These big corporations say, “Companies that are diverse and inclusive obtain better profits and other outputs….” They likely added “other outputs” because the sentence is otherwise false or not provable. How to explain Exxon Mobil, for instance, which scores the absolute lowest in the annual ranking of gay-friendly corporations listed by the anti-Christian Human Rights Campaign. Even so, Exxon Mobil is one of the most profitable corporations the world has ever known, making profits north of $45 billion a year, that’s profits not sales.
One study cited in the brief asserts companies that ignore the “pink dollar”—estimated at $845 billion—do so at their own peril. According to the study, corporations find “pink dollar consumers attractive because, on average, homosexuals are more likely than heterosexuals to be part of a no-dependent households.” Well, that’s a good Constitutional reason to support same-sex “marriage.”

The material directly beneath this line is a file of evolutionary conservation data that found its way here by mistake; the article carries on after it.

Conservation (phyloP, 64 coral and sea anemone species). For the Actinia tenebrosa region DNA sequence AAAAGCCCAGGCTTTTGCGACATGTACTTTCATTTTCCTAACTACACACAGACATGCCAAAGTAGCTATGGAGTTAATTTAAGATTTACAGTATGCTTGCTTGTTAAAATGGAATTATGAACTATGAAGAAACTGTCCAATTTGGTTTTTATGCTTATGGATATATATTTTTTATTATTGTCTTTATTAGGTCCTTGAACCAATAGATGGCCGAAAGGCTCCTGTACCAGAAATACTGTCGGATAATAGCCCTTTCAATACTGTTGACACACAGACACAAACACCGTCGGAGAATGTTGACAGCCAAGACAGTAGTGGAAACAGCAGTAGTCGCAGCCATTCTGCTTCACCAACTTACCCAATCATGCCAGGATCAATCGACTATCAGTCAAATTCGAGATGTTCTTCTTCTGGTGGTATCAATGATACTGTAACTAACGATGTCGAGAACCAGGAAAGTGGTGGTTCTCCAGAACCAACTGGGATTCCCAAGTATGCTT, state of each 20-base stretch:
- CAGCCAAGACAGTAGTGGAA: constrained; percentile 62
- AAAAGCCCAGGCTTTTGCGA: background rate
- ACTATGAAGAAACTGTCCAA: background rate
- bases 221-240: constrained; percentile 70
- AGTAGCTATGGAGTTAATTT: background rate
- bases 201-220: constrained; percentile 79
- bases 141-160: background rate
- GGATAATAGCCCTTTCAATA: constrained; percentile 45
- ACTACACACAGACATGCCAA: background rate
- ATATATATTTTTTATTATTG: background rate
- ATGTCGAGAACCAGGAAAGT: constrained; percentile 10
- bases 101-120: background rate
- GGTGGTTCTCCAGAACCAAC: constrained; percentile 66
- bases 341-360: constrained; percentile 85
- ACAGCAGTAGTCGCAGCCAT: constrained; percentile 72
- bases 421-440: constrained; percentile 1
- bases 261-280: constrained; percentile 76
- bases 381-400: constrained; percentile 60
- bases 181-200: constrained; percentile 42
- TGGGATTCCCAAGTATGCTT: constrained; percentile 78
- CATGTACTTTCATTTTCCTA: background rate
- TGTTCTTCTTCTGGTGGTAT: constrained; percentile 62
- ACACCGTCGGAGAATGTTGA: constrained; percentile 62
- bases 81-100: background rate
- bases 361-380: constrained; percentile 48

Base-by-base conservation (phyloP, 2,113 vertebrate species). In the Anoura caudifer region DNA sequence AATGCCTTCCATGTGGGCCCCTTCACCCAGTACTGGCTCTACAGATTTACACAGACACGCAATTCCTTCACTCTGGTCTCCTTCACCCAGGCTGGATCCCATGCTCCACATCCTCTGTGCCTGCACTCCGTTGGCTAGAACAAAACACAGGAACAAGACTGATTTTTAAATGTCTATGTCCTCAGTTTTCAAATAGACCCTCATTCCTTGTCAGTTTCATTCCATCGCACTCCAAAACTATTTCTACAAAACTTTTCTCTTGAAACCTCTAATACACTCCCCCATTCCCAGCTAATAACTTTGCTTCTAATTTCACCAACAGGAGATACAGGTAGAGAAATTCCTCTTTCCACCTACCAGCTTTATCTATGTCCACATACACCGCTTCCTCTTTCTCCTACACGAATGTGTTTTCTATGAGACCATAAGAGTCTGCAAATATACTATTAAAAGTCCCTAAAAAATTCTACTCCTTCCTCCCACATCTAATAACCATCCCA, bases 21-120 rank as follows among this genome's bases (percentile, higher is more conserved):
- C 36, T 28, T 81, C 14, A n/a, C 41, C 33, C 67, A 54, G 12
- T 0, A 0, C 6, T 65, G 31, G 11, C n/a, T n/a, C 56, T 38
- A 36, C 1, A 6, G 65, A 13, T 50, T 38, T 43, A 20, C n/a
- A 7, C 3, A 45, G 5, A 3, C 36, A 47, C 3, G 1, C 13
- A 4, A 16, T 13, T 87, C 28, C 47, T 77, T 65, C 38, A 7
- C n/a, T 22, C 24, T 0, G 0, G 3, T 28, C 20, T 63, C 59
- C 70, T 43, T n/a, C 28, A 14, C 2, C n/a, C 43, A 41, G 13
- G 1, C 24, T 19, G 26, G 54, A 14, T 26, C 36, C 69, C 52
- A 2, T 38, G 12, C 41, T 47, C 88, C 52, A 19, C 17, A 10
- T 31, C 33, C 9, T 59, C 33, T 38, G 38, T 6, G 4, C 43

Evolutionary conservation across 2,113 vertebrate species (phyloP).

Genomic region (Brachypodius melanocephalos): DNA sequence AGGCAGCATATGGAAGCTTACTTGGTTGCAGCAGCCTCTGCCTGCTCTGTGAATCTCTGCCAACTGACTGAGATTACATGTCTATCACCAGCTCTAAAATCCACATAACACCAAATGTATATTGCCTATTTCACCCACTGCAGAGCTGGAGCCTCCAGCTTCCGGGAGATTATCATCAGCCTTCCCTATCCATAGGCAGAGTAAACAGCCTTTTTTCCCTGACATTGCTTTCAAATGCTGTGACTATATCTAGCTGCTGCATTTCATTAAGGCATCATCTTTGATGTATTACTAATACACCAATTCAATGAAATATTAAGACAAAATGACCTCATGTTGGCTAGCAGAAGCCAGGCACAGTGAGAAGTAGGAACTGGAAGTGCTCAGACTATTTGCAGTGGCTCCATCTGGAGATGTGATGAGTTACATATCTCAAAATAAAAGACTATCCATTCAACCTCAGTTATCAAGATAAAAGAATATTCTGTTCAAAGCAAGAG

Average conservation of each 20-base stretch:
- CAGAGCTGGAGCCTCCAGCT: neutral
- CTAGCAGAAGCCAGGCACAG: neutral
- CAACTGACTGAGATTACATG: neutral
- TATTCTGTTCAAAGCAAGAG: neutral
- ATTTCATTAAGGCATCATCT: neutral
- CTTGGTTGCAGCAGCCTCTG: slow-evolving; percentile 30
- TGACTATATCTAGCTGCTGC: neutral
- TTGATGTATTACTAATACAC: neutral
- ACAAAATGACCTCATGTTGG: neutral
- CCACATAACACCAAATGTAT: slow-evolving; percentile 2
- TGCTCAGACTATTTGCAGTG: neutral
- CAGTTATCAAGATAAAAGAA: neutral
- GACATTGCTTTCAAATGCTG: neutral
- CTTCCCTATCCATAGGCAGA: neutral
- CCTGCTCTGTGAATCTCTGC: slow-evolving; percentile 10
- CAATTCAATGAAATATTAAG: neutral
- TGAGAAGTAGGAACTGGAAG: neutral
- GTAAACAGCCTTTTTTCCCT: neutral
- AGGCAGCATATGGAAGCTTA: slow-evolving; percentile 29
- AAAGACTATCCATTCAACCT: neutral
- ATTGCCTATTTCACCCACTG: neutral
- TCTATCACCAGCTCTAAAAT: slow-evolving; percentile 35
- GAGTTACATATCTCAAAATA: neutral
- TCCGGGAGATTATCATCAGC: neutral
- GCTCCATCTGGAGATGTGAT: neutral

Corporate profits are not the only economic arguments same-sex “marriage” advocates have made. They’ve claimed same-sex “marriage” will increase the economic growth of the states that allow it.
The US Department of State hosted an interview with the research director of UCLA’s Williams Institute, who said the economic benefit of gay weddings in Massachusetts was $111 million over five years, a whopping $22 million a year.